Cheap meat, great taste. It’s what braising is all about. I like the whole idea of taking a cheap cut of beef and making it taste fantastic.
Now, by cheap cut I’m thinking of something that has “round” or “chuck” in the name on the label: chuck roast, top round, bottom round, etc….anything that comes as a large hunk of beef or in chunks and is relatively inexpensive (i.e. relative to higher-priced cuts like cuts that have “steak” in the name on the label). The more fat streaking through the meat, the better. So stay away from the cut-up meat they sell for “beef stir-fry.”
Braising is long, slow cooking in liquid. But if that’s all you did, you could lose a lot of flavor. In this recipe, you get melt-in-your-mouth beef with a very rich sauce for flavoring your starch of choice. The only draw back is this takes 3-4 hours, so make sure you have the time.
Simple Braised Beef (not quick beef)
- Buy that cheap chunk of beef.
- Pre-heat oven to 350°.
- Cut beef up into chunks if not already there…probably 1-2″ cubes. Sprinkle salt and pepper onto each chunk and let sit while you do the other preps. For more taste, also sprinkle some ground herb like thyme, marjoram, sage, or rosemary. Great stuff if you have it, but S&P is just fine.
- Now’s good time to prep some veggies: onion and garlic plus some combination of celery, carrot, green pepper, tomatoes, or not.
- Get a big pot or Dutch oven. The best type is heavy cast iron or aluminum…not the thin aluminum one you bought at the big chain grocery.
- You want high heat for the first step in cooking the meat. Put 2-3 Tablespoons of olive or canola oil in the pan and let the pot get hot.
- Carefully put the chunks in the pot to avoid splatters. Ouch! Don’t crowd them. They need to breathe while they’re getting all brown. (breathe?)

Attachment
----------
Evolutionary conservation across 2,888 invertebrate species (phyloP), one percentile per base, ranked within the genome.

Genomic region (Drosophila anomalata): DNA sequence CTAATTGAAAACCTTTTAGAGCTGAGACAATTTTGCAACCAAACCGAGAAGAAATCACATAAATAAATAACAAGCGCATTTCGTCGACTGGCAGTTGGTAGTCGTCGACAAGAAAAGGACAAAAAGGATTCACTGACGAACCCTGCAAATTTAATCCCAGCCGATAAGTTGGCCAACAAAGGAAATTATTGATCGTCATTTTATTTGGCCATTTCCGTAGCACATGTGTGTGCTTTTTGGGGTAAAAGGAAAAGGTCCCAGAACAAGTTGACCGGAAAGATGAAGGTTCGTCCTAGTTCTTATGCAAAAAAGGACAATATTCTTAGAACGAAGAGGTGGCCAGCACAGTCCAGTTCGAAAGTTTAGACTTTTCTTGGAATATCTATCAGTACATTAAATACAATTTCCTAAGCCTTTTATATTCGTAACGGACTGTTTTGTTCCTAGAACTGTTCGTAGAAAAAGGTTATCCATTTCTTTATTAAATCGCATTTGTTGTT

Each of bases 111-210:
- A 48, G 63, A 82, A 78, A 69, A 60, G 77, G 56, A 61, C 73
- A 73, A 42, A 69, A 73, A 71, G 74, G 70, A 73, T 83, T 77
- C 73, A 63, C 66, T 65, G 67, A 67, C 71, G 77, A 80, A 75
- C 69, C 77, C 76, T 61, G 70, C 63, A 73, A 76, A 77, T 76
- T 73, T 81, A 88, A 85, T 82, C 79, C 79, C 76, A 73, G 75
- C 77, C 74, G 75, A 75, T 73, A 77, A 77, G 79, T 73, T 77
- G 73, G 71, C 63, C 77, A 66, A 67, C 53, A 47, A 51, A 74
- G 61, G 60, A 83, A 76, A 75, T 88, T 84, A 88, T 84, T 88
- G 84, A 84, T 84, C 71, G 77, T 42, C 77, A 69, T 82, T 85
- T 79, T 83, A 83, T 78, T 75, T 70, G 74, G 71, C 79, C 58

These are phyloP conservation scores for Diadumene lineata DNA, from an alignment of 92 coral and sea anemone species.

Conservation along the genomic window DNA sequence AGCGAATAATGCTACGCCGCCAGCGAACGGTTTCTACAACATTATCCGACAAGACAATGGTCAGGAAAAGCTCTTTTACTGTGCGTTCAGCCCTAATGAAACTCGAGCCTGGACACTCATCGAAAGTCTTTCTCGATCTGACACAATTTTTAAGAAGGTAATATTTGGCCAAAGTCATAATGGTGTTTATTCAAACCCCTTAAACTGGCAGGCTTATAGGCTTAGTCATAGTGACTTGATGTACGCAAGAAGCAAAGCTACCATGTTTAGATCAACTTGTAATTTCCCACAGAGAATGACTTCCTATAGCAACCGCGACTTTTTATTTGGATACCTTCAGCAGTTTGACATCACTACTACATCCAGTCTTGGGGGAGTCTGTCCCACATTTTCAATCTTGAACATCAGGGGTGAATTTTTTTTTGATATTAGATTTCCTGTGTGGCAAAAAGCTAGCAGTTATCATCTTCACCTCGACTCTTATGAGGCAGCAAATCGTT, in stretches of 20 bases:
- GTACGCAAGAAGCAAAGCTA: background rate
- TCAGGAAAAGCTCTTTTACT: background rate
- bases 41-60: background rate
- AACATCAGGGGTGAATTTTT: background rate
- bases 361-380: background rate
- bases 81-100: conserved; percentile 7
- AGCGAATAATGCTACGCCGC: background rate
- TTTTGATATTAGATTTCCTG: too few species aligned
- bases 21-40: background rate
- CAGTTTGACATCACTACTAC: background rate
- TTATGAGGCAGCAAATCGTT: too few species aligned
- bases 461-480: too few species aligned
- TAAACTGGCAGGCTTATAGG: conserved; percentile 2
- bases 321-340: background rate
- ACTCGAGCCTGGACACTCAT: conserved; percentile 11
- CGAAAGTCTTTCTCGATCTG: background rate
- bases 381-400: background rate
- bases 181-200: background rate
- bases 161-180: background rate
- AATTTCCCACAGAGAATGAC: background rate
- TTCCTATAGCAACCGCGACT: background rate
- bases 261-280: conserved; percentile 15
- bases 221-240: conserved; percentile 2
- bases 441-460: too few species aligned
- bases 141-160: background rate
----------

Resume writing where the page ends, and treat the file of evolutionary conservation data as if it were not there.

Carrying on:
- Use tongs to turn each piece and brown every surface of the chunk. This will be about 2-3 minutes per surface.
- When all nice and brown, remove the chunks to some paper towels. Then lower the heat to medium and add your veggies. First the onion and garlic (must-haves), then others. If all you have is onion and garlic, that’s ok. Cook the veggies for 5-10 minutes…careful not to burn them…sprinkle with S&P.
- Add liquid of choice. A very important step. Flavor-wise, I like to go with red wine. Remember, only use a wine you’d be happy drinking. But a great alternative is a good ale or stout. Guinness is golden.
If you have some mustard you like, add that, too. About a couple of tablespoons.
- Use your spoon or spatula to swirl the liquid around and scrape up the little bits on the bottom of the pots. Keep scraping until the bottom seems smooth.
- Add back the beef, cover the pot, and cook for 2 1/2 – 3 hours. You can do this on the stove top or in the oven at 350°. But BEWARE, the liquid will evaporate, so check every hour and add more liquid to bring the level back to about half the height of the biggest meat chunks. One way to minimize evaporation is to make an aluminum foil seal. Just take a sheet of foil and place over pot before covering. Press down on the lid to get the best seal.
- Remove pot from oven. Carefully remove lid and foil, if used. Remove the chunks to a plate. Tip the pot a little to make it easier to get at the extra fat. Use a big spoon to remove as much of the pure fat you can as is easy to do. This fat won’t add much and will diminish the final product by making it seem too “greasy.”
- See what you think about the thickness and volume of the sauce. Is it too chunky? Too thin? Too thick? Won’t go far enough with the starch you have in mind? (potatoes, pasta, rice, etc.)
- If too thick, add some broth or water. Beef broth is best, chicken is OK. Remember that if you’re going to have potatoes or pasta, the starch will soak up some of the liquid.
- If too thin, and there’s enough sauce, put the pot on the stove top and boil gently until reduced in volume more to your liking.
- You can also thicken or finish with a little flour (1-2 tablespoons and cook for 2 minutes or so), or 1 tablespoon cornstarch and water mixture, or even 1-2 tablespoons butter.
- Keep the sauce warm while you prepare your potatoes or pasta. Dad really likes flat noodles with this disk, but just about anything works.
- You can serve the beef as chunks, or you can shred the chunks into…shreds (:)) and mix with the sauce and serve over the starch.